ISIS not defeated says Trump military experts

ISIS not defeated says Trump military experts

US President Donald Trump is expected to declare near-total triumph over the Islamic State group in Syria in his State of the Union address today, but US defence officials are increasingly fearful that the militants are simply biding their time until the Americans leave the battlefield as planned.

ISIS militants have lost territory since Mr Trump’s surprise announcement in December that he was pulling US forces out, but military officials warn the fighters could regroup within six months to a year after the Americans leave, a Defence Department watchdog report released on Monday warned.

The Islamic State group “remains a potent force of battle-hardened and well-disciplined fighters that ‘could likely resurge in Syria’ absent continued counter-terrorism pressure,” the report from the inspector general said.

The top commander of US forces in the Middle East, Gen. Joseph Votel, told a Senate committee on Tuesday that of the 55,000 square kilometres of territory that IS once held, it now controls less than 31 square kilometres.

“It is important to understand that even though this territory has been reclaimed, the fight against ISIS and violent extremists is not over and our mission has not changed,” Gen. Votel, commander of US Central Command, told the Senate Armed Services Committee.

Gen. Votel said there are now between 1,000 and 1,500 IS fighters in the small area they still control in the southern part of the Euphrates River Valley near the Iraqi border.

The remainder, he said, have “dispersed” and “gone to ground,” suggesting they retain the potential to return.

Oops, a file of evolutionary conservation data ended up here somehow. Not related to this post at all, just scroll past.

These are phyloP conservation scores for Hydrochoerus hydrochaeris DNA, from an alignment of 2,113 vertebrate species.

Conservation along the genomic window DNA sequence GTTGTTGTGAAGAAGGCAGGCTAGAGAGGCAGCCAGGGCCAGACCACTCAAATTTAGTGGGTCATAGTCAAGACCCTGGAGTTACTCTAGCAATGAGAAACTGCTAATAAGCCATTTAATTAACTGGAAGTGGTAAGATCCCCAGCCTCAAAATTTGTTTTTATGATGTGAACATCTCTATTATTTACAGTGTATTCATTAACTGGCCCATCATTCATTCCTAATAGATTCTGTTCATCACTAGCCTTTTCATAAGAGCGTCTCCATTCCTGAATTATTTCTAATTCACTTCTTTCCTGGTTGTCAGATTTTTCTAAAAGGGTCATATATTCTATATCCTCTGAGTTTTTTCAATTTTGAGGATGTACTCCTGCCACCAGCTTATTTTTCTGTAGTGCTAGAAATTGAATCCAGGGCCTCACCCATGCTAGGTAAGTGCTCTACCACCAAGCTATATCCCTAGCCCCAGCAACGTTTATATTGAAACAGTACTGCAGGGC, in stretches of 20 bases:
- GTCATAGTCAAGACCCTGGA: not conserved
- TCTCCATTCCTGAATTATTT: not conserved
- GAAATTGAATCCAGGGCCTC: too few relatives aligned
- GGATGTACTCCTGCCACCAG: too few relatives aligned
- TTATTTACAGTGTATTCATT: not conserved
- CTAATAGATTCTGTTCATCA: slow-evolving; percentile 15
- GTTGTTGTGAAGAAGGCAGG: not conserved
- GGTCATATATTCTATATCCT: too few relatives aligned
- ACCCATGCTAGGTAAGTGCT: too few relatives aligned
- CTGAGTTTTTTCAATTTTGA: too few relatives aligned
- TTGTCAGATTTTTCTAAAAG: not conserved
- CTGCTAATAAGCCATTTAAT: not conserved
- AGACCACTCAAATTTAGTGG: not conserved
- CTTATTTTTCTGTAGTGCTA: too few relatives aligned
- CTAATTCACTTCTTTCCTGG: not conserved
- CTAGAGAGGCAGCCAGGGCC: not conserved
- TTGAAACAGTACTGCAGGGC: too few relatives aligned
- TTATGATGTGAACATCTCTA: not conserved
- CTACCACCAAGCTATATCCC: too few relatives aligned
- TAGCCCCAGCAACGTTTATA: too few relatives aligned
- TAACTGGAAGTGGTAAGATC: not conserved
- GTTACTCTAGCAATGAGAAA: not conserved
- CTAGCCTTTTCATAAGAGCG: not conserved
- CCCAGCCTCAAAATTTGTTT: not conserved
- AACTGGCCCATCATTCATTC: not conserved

Mr Trump’s decision to leave Syria, which he initially said would be rapid but later slowed down, shocked US allies led to the resignations of Defence Secretary Jim Mattis and the top envoy to the anti-IS coalition, Brett McGurk.

Gen. Votel said that he was “not consulted” about the withdrawal of troops from Syria, and military leaders have pushed back for months, arguing that IS remains a threat and could regroup.

US policy has been to keep troops in place until the extremists are eradicated.

But Mr Trump said in a weekend interview that the caliphate is “almost knocked out.” “We’re at 99 per cent right now, we’ll be at 100,” he said on CBS’ Face the Nation.

It comes as the British government announced that photojournalist John Cantlie might still be alive more than six years after his abduction in northwestern Syria.

Britain’s Security Minister Ben Wallace told journalists on Tuesday that officials think Mr Cantlie is being held by Islamic State operatives, but he did not reveal what intelligence information supported the government’s belief that Cantlie still is alive.

Cantlie was kidnapped by the Islamic State group in November 2012 along with American journalist James Foley, who was eventually beheaded by the extremists.

Before he was taken hostage, Cantlie worked for several top British publications, but Wallace said the British government’s policy is not to pay ransoms for hostages.

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